I brought it in a little bag. Sometimes Ray you have got to do something like that to get some attention on to the issue. Now, I could have just got up and said it is important that coal is part of the mix of things we have going forward – we have five coal-fired power stations, Ray, that close within the next ten years. That is a significant generation capacity that is when they are scheduled to come off line because of their age. That is a significant issue about how we manage that and all of the other things that we can look at the clean coal options or cleaner coal options or however people want to describe it and to put it back on the table, that is largely what I was saying. The Labor Party and the Greens took coal of the table. They treated it like a toxic substance and I just thought that was an insult to the men and women who live, in many cases, in their own electorates whose livelihoods depend upon it. You look at what is happening down there at Hazelwood, or Portland where energy is so critical, or Whyalla, to them and their future – or Port Lincoln. You have to ask yourself 50 per cent RET targets which drive up prices and the experiment we have seen in South Australia as a vision of the future under Labor is terrifying.

HADLEY:

Now, I don’t think you need to drag Joel Fitzgibbon who is based in the Hunter Valley kicking and screaming to the table on coal. He knows his constituents whom their livelihood, towns, exist because of coal.

TREASURER:

Well, he should step up and the other members on their side should step up when it comes to representing those interests because basically they have sold out those interests to play to the inner city Greeny votes that the Labor Party now chases. We have company tax also which we are trying to encourage the Parliament to support this week. Now, the Governor of the Reserve Bank, you cannot question his independence, made it crystal clear last Thursday night that these changes will help keep the Australian economy competitive. The people who work for these businesses will be in a better position to hold on to their job and get better wages if we have a more competitive tax system. Now, Chris Bowen used to believe in that. Bill Shorten used to believe in that when it suited them, when they wanted to present themselves to the business community as being responsible and now when it doesn’t suit their case they just do a flip. That’s the problem with these guys?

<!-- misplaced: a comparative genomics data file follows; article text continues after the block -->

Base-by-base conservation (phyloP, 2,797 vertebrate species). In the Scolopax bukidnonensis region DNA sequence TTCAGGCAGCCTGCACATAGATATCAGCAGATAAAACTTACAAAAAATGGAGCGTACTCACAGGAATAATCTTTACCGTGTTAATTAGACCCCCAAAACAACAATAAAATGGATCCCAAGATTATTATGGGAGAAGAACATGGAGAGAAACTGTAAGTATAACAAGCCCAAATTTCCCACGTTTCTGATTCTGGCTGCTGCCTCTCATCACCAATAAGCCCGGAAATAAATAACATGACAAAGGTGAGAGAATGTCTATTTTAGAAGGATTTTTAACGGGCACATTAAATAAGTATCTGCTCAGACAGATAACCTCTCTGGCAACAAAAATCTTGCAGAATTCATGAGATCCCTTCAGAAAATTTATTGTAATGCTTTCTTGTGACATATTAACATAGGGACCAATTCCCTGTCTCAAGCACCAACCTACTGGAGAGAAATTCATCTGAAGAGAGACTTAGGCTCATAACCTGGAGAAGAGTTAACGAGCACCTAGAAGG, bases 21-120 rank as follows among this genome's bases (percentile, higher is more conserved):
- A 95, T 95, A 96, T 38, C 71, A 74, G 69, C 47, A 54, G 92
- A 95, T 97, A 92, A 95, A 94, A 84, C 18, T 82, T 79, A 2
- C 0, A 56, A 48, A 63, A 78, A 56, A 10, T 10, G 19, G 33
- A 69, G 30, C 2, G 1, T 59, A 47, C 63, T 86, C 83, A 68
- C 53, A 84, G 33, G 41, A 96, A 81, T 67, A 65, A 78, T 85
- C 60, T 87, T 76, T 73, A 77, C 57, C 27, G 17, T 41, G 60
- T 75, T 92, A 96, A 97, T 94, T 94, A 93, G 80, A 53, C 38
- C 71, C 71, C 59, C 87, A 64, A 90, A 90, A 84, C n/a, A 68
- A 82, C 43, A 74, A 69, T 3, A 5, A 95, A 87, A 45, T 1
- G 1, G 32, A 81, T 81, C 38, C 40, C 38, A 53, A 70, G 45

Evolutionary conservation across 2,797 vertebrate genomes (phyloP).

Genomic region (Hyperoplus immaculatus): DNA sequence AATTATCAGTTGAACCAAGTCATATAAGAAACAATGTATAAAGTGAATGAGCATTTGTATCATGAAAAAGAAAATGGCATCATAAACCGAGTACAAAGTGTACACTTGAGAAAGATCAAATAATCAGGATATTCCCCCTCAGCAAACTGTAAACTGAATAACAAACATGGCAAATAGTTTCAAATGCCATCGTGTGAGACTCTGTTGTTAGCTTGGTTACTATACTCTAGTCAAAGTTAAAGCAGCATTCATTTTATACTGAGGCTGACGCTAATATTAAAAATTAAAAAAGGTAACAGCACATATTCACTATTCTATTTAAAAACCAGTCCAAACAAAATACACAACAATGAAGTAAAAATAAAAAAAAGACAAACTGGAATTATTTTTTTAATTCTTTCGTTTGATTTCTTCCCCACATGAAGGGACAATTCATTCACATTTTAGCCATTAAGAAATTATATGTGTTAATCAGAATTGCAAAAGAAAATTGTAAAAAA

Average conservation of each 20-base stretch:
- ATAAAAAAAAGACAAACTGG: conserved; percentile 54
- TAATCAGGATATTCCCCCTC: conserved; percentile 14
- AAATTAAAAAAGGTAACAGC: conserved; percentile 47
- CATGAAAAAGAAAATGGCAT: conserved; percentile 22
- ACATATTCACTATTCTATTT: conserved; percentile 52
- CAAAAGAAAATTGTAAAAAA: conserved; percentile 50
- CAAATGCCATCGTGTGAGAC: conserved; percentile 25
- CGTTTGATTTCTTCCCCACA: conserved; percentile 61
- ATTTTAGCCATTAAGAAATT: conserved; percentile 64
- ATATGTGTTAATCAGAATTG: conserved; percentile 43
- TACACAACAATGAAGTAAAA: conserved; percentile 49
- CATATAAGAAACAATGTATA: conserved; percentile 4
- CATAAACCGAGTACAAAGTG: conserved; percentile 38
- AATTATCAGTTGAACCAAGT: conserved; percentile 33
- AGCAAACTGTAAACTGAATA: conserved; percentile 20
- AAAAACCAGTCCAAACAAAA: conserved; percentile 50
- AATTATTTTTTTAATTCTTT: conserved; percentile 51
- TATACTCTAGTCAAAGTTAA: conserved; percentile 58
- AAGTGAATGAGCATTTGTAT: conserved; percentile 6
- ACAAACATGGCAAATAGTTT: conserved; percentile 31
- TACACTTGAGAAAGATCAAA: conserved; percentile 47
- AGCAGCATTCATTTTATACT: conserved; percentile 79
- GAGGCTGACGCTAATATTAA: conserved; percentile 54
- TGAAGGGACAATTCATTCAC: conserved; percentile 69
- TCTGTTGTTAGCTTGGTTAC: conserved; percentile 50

HADLEY:

You would have been astounded at the reporting on the ABC, exotically named business reporter wrote a story about what the Governor of the Reserve Bank had said and neglected to mention any criticism of Labor Party policies in relation to getting us back in the black.

TREASURER:

Funny that, wasn’t it. They talked about, they raised some legitimate issues around infrastructure and housing and I share very similar views to the Governor on those issues but funnily enough there was no particular mention there about the fact that the Reserve Bank Governor of Australia, one of the most respected central bank governors in the world, is saying really guys you have got to support this because it is important for our competitiveness. They lost their last excuse when the Governor came out on Thursday night, the Labor Party and others. We have put a lot of issues to the crossbench, Nick Xenophon in particular who still doesn’t not support the full Enterprise Tax Plan but the only reason we are talking to Nick Xenophon is because Bill Shorten and Chris Bowen did a complete backflip on their previous position on company tax. Australians who work for those companies are going to lose out as a result if we can’t get it through.

HADLEY:

And by the way the author of that article on the ABC was the exotically named Carrington Clarke – a gentleman. Now, there are only two places someone with that name could work; either The Bold and the Beautiful or the ABC. If your name is Carrington Clarke you have got to work at either the ABC or Channel Ten’s Bold and the Beautiful. That is the only place you could possibly work with a name like that – don’t you reckon?

TREASURER:

Fair enough.

HADLEY:

Carrington Clarke. I didn’t know if it was a man or a lady – it is a young man.

TREASURER:

Well, good for him. It is important, by his omission it’s given us the opportunity to highlight what he actually said.

HADLEY:

Guilty by omission your honour. Ok, we’ll talk next week.

TREASURER:

Thanks Ray. All the best to the Sharks this weekend, they come up against Wigan. So the boys are over there – gone from 40 degrees to 0. I’m sure they will do us proud.

HADLEY:

World Club Challenge. All the best to you, thank-you Treasurer.

TREASURER:

Thanks Ray.